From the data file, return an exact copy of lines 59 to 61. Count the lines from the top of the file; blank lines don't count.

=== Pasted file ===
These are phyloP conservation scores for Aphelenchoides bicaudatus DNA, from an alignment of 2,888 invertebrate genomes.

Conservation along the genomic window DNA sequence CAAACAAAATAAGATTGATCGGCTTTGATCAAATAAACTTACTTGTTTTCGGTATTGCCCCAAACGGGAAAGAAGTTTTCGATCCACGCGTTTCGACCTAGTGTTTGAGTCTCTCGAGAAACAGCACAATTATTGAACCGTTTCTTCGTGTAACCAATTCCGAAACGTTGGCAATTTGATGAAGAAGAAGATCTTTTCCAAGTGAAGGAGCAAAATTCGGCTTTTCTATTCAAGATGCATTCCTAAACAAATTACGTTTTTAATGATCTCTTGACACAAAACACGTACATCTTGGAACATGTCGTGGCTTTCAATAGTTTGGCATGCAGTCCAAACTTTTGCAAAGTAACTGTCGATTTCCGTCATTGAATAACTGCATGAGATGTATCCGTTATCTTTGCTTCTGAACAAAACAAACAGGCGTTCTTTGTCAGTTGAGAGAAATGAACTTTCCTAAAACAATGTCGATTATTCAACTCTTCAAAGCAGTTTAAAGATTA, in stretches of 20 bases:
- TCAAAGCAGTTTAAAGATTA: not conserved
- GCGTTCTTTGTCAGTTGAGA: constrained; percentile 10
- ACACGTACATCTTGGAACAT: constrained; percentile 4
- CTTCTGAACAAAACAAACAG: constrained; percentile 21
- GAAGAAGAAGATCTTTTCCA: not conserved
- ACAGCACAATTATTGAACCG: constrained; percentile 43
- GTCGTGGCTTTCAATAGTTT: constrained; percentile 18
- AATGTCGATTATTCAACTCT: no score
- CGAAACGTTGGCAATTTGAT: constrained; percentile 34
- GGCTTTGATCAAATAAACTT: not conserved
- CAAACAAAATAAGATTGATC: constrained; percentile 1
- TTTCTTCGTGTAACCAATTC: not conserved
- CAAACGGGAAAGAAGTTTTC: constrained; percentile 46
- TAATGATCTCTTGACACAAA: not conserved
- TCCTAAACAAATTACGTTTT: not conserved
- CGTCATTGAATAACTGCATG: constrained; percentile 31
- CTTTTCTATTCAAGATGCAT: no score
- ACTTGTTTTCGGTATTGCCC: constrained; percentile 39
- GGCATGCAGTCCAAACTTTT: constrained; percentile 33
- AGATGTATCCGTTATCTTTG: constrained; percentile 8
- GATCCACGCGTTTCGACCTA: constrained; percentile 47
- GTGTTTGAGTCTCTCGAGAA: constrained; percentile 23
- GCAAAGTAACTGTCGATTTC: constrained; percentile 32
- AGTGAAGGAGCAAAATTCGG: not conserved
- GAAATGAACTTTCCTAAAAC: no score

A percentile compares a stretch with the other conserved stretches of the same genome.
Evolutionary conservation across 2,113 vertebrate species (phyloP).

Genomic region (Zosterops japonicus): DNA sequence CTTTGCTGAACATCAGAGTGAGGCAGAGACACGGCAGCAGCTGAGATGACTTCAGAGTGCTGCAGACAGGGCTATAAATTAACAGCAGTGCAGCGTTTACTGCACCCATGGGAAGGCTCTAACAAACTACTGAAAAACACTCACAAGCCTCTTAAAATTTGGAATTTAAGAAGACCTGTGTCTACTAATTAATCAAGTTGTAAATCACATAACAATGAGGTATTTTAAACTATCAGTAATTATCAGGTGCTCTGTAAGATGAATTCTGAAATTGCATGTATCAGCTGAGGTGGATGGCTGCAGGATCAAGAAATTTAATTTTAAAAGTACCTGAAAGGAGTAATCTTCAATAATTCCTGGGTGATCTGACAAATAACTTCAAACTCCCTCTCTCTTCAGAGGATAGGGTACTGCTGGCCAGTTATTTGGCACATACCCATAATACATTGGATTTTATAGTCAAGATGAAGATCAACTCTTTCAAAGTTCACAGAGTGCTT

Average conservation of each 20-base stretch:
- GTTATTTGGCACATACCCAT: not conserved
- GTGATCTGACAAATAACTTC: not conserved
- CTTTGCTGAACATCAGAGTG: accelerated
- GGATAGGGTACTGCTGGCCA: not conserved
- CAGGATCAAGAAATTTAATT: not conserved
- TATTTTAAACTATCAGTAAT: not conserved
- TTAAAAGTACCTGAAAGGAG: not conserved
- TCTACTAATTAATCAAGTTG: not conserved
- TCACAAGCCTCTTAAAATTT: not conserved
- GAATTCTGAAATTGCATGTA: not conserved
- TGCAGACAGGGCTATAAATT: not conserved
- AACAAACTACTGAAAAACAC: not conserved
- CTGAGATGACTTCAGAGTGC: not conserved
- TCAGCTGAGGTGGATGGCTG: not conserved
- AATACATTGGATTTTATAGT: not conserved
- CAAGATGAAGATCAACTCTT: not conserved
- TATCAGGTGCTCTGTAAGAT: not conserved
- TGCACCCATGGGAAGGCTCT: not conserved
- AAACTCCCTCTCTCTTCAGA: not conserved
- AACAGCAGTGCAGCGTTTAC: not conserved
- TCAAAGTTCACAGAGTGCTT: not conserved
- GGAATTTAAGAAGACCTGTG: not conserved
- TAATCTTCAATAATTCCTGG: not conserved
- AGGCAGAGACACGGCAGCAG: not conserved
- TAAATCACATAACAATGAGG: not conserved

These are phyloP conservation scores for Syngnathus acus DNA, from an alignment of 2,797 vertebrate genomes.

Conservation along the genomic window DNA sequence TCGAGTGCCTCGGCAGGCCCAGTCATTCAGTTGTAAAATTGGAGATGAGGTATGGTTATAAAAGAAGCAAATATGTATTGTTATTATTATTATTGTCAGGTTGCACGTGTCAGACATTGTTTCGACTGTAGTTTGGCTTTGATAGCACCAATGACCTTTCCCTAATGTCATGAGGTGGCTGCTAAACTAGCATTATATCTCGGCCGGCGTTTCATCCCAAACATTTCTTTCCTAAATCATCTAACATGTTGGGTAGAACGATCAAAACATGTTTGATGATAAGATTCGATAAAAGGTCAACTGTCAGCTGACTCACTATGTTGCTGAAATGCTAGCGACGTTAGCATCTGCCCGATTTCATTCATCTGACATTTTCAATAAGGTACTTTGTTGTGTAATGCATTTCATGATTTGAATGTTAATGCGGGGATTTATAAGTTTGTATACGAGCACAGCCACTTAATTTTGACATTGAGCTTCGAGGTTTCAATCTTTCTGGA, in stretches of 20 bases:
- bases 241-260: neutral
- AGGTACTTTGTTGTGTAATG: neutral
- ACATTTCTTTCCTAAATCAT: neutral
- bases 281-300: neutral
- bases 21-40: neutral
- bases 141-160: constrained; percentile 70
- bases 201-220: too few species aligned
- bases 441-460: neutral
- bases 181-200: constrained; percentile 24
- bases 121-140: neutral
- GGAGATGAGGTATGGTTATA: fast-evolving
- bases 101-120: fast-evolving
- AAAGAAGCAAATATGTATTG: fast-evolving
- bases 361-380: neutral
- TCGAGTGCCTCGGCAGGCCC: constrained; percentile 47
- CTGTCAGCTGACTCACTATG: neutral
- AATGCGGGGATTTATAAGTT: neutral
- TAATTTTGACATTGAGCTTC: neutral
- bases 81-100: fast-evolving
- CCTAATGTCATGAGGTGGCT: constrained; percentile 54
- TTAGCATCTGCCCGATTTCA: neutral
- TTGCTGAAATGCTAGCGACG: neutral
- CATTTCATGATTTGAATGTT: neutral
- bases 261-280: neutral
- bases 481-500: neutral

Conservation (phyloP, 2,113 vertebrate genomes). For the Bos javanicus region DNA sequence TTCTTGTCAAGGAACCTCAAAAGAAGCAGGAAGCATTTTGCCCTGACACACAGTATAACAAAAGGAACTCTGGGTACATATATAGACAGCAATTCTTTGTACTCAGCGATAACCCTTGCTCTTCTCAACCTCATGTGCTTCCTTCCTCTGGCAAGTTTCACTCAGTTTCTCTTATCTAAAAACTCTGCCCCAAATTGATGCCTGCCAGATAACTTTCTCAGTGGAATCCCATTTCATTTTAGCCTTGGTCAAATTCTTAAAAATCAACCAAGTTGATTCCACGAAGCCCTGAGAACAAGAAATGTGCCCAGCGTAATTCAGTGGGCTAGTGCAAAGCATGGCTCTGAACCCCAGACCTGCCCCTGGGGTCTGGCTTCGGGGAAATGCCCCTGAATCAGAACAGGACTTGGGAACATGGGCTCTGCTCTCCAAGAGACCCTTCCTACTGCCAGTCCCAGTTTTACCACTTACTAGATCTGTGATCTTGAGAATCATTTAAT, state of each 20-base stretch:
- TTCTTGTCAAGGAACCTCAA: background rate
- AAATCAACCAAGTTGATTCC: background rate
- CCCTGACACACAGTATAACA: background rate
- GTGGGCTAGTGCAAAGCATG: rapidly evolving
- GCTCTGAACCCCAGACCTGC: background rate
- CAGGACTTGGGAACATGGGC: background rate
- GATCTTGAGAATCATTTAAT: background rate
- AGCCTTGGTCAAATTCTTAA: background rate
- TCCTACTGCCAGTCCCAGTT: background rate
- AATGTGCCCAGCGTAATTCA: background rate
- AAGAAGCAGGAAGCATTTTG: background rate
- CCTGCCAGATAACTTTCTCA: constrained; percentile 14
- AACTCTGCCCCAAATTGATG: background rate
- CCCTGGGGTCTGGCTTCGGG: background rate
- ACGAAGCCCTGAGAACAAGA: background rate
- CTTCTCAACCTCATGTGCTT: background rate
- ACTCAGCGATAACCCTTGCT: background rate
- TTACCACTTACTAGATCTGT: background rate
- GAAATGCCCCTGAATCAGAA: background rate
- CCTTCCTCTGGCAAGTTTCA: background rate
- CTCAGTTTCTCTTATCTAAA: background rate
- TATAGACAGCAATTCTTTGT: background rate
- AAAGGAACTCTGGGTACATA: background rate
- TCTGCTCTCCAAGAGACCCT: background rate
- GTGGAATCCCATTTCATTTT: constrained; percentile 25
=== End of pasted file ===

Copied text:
- bases 241-260: neutral
- AGGTACTTTGTTGTGTAATG: neutral
- ACATTTCTTTCCTAAATCAT: neutral